Use same the experimental method, however start with all masses on the trolley.
 Then take a mass off the trolley, add it to the hook, and record the acceleration each time. This way, the mass of the whole system is not changing (because the mass is just being transferred from one place in the system to another).
 The acceleration should increase as the force increases because \bold{\textcolor{00bfa8}{F = ma}}.
Newton’s Third Law
Newton’s 3rd law states: Whenever two objects interact, the forces they exert on each other are equal and opposite.
So if you kick a football, the football exerts an equal and opposite force on you. Or if you push a box, the box pushes back on you equally as hard.
If the forces are equal, then you may think that means that the objects remain stationary. However, each force acts on different objects with often different masses, so this is not the case.
Newton’s 3rd law can be seen when one rollerskater pushes on another:
 Rollerskater 1 pushes on rollerskater 2.
 Rollerskater 2 feels this force from rollerskater 1, and rollerskater 1 feels an equal but opposite force from rollerskater 2.
 Both rollerskaters feel the same force, but just in opposite directions (equal and opposite). And so the rollerskaters move away from each other.
 Because they have different masses, they accelerate differently. Rollerskater 1 is smaller and has less mass, so accelerates more because \bold{ \textcolor{10a6f3}{a \propto \dfrac{1}{m}}} .
Newton’s 3rd law can also be seen in situations in equilibrium, such as a book on a table. The force applied on the table due to the weight of the book is equal and opposite to the normal contact force of the table on the book. The book is pushing on the table and the table is pushing back, with equal force.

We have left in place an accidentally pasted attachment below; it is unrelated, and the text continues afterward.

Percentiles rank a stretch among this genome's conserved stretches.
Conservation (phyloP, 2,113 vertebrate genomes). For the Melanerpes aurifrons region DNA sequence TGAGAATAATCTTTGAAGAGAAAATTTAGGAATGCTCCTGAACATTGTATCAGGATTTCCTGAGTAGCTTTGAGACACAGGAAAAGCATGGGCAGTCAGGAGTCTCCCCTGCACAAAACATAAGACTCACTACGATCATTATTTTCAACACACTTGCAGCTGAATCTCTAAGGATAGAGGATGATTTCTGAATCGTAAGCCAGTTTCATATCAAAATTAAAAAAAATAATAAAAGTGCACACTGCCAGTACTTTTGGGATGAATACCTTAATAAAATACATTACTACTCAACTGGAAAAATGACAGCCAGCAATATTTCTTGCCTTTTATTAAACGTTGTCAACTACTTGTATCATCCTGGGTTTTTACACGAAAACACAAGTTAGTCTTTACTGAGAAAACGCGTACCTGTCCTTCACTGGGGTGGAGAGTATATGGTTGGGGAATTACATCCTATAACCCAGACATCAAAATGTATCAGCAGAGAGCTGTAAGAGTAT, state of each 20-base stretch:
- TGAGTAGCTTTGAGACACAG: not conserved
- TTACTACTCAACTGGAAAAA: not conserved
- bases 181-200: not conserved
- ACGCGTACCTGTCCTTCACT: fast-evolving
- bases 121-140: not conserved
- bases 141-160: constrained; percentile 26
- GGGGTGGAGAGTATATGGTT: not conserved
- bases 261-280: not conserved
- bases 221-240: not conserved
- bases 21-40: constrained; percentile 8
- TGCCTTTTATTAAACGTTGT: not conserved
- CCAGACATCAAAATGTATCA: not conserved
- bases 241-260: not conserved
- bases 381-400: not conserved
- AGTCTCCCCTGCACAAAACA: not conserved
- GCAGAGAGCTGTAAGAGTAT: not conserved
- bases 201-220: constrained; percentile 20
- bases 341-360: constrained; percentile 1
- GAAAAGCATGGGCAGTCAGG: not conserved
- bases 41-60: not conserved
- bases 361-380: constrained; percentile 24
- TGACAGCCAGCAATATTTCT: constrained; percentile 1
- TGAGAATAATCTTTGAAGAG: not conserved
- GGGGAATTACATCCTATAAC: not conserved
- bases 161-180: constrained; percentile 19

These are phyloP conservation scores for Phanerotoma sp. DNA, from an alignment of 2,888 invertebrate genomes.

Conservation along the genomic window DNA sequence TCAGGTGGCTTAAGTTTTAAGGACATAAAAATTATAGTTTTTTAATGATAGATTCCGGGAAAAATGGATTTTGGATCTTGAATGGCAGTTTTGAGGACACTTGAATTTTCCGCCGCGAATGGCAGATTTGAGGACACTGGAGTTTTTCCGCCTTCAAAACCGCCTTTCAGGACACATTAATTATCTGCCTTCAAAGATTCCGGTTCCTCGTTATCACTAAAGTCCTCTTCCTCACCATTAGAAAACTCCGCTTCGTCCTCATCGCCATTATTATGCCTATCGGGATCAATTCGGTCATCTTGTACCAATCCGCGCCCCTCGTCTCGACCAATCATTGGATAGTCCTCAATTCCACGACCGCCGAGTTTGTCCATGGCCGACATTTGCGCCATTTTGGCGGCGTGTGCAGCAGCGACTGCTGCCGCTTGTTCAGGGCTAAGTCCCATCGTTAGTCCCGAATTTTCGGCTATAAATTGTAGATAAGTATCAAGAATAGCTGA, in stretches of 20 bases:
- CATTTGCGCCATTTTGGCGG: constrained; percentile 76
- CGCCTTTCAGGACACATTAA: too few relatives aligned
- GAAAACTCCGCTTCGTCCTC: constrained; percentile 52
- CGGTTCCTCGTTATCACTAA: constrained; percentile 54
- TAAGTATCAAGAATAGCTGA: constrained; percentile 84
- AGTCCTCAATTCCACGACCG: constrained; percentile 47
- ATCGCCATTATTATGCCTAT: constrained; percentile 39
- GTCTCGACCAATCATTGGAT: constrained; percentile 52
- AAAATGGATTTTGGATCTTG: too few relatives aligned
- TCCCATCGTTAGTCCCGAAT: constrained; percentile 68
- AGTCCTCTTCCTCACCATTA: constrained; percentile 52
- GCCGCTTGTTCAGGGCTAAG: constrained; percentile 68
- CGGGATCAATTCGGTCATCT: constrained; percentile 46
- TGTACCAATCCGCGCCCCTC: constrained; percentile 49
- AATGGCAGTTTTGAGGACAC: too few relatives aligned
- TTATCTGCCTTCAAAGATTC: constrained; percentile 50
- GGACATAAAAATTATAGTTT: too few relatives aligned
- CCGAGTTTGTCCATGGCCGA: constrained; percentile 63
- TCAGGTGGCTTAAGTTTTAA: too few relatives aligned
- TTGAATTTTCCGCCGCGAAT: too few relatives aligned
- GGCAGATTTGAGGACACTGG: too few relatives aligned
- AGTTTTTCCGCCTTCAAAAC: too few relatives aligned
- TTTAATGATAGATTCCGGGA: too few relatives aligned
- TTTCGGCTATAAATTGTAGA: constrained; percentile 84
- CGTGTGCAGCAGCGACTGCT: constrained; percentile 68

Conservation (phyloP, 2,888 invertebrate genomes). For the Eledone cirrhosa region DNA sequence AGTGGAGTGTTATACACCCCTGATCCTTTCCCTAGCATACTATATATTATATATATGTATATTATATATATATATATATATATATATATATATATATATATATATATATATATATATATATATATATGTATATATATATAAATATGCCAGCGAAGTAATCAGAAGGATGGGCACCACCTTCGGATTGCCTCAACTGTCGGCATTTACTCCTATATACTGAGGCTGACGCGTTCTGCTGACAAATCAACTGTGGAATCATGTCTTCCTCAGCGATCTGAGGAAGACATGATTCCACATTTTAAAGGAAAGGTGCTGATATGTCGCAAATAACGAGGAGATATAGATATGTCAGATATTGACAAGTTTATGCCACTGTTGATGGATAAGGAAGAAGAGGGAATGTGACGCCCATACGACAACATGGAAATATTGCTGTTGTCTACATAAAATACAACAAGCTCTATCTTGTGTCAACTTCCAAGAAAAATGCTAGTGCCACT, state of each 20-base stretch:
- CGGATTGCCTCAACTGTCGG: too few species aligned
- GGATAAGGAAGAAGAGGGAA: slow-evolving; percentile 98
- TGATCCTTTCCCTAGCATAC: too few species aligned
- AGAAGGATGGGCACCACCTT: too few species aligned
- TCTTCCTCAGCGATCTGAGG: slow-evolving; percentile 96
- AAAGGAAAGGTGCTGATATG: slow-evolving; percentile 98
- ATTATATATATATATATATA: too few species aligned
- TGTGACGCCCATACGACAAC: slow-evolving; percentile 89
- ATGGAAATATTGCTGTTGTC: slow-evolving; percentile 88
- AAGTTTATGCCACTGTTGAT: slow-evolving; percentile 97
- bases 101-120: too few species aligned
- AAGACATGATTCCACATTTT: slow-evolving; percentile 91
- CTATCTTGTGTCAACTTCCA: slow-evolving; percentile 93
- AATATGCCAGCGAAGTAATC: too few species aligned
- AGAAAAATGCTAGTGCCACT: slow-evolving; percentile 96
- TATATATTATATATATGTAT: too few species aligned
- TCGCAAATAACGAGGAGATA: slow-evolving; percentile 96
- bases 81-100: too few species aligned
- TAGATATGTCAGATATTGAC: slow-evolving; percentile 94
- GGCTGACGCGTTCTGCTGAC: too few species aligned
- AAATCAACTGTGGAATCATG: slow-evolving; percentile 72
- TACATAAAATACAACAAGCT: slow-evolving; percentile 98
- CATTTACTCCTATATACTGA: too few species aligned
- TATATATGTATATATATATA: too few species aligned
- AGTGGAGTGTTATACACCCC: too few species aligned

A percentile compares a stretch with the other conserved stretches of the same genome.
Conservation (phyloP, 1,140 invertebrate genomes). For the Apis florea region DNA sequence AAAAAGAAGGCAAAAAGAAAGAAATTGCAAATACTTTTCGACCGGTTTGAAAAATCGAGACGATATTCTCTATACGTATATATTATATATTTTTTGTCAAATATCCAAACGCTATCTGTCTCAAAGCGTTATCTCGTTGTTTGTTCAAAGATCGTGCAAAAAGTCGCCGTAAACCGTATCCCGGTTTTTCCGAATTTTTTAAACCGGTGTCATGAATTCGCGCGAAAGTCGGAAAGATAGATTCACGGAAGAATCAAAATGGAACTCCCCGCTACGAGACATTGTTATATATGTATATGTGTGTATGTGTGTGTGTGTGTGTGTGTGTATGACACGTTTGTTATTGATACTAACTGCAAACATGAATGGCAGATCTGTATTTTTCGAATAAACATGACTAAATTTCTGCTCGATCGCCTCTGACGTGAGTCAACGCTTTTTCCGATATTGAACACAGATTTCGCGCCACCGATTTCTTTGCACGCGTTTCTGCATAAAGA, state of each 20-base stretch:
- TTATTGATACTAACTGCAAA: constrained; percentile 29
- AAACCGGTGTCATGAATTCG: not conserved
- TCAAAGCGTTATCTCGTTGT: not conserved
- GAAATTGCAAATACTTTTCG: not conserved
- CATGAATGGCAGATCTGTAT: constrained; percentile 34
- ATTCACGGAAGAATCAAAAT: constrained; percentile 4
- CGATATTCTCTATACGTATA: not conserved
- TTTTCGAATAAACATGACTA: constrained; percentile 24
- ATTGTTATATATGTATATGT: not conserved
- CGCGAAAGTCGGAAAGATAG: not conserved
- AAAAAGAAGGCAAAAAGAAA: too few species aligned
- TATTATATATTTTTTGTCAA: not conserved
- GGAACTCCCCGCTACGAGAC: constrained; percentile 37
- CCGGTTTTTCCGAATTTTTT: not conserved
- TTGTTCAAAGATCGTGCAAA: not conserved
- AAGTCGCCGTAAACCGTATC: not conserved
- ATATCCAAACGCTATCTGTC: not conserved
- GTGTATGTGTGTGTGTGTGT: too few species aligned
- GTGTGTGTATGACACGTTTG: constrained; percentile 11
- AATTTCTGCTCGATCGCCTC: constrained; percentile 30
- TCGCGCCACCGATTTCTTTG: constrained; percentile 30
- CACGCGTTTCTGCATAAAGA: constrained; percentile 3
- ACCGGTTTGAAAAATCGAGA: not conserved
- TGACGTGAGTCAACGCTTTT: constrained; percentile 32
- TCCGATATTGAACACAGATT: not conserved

Inertia
Say an object is stationary, or is moving at a constant speed. Inertia is the tendency of this object to continue either in this state of rest or at this constant velocity.
Inertial mass measures how difficult it is to change the velocity of an object. It is the force divided by the acceleration (Newton’s 2nd law):
\textcolor{f95d27}{m = \dfrac{F}{a}}
Example: Calculating acceleration and force
A car accelerates at \textcolor{10a6f3}{4 \: \text{m/s}^2} . The resultant force causing the acceleration is \textcolor{f21cc2}{44 \: \text{N}}. Calculate the mass of the car.
[3 marks]
\bold{F = ma} is Newton’s 2nd Law.
Rearrange to find mass: \bold{m = \dfrac{F}{a}}
Substitute in the values: \bold{m = \dfrac{\textcolor{f21cc2}{44}}{\textcolor{10a6f3}{4}}}
\bold{m = 11 \: \textbf{kg}}
Newton's Laws of Motion Example Questions
Question 1: Explain how a vehicle moving at a constant speed will continue moving at a constant speed. You should reference Newton’s 1st law in your answer.
[3 marks]
Newtons 1st law states that an object will continue to move at the same speed if the resultant force acting on it is zero.
Therefore, the vehicle will continue moving at a constant speed as long as no resultant force is acting on it.
There is no resultant force because the driving force and resistive forces (such as air resistance) will be balanced.
Question 2: Box A is pushed along the floor, with a force exerted on it. Box B is also pushed along the floor, with the same force exerted on it. Box B is heavier than box A. Which box accelerates more? Explain your answer.
[3 marks]
We know acceleration is inversely proportional to mass:
\bold{a = \dfrac{F}{m} \:}\text{or}\bold{ \: a \propto \dfrac{1}{m}} .
Therefore, Box A accelerates more because it has less mass.
Question 3: A runner of mass 60 \: \text{kg} exerts 23 \: \text{N} of force to accelerate. Calculate the runners acceleration.
[3 marks]
\bold{F = ma} is Newton’s 2nd Law.
Rearrange to find mass: \bold{a = \dfrac{F}{m}}
Substitute in the values: \bold{a = \dfrac{23}{60}}
\bold{a = 0.38 \: \textbf{m/s}^2} \text{(2 sf)}
Question 4: State what is meant by inertial mass.
[1 mark]
The inertial mass of an object is a measure of how difficult it is to change it’s velocity.